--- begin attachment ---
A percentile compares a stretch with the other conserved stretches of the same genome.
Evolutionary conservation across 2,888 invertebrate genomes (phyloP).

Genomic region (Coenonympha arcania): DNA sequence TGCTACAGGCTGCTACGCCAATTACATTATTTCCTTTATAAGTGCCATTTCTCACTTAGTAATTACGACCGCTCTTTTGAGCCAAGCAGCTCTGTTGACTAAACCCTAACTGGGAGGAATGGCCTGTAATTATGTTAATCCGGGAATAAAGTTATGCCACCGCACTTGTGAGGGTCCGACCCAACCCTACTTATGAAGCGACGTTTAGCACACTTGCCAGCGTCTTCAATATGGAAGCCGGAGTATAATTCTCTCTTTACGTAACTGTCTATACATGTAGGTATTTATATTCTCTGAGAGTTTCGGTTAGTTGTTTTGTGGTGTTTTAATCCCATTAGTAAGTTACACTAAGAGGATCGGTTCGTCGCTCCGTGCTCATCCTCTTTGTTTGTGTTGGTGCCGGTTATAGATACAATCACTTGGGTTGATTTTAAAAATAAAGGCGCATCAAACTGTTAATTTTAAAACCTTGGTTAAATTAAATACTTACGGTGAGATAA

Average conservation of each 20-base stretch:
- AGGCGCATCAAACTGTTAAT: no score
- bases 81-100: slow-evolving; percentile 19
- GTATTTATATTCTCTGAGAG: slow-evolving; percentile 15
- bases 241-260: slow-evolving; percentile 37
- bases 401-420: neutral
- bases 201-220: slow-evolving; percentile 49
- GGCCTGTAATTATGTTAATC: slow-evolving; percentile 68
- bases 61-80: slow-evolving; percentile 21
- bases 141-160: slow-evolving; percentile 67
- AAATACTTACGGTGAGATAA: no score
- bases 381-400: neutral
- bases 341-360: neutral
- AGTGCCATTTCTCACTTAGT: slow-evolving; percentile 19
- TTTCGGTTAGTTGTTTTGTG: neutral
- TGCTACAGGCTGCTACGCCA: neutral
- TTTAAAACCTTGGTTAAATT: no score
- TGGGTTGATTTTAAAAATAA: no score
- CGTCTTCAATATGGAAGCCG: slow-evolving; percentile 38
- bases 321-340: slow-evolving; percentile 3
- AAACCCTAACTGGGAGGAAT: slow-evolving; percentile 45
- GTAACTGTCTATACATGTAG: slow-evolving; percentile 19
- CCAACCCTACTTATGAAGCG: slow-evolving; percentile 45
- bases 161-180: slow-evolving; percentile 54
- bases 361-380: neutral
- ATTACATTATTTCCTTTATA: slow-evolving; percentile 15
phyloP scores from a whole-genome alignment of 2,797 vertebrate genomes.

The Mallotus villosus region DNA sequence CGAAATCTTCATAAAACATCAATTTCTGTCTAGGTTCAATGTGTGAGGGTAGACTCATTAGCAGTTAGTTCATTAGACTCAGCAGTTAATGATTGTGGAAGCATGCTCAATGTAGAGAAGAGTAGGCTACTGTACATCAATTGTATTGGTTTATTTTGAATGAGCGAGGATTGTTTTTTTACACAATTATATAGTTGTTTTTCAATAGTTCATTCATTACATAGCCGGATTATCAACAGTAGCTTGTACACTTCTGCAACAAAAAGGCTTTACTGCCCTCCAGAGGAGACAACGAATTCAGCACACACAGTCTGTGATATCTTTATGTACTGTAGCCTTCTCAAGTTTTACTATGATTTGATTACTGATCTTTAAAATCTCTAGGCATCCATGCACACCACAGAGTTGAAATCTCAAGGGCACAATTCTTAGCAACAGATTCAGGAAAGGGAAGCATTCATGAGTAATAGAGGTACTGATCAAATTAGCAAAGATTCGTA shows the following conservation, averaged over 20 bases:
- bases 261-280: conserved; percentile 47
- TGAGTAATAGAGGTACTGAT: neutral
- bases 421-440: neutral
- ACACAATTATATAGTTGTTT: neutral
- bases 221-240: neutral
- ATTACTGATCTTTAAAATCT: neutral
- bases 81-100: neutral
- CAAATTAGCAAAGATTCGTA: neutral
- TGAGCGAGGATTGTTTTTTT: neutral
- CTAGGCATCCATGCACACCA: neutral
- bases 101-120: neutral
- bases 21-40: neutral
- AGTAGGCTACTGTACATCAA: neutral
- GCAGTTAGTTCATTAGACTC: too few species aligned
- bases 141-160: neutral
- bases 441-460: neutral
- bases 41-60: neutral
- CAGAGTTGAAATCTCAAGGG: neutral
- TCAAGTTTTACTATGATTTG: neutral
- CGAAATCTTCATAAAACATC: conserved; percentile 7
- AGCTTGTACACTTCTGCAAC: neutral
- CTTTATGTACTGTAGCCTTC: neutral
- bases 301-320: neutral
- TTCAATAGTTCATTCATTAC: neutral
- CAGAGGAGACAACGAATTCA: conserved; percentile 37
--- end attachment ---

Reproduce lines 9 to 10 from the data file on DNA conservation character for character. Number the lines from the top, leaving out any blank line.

- bases 401-420: neutral
- bases 201-220: slow-evolving; percentile 49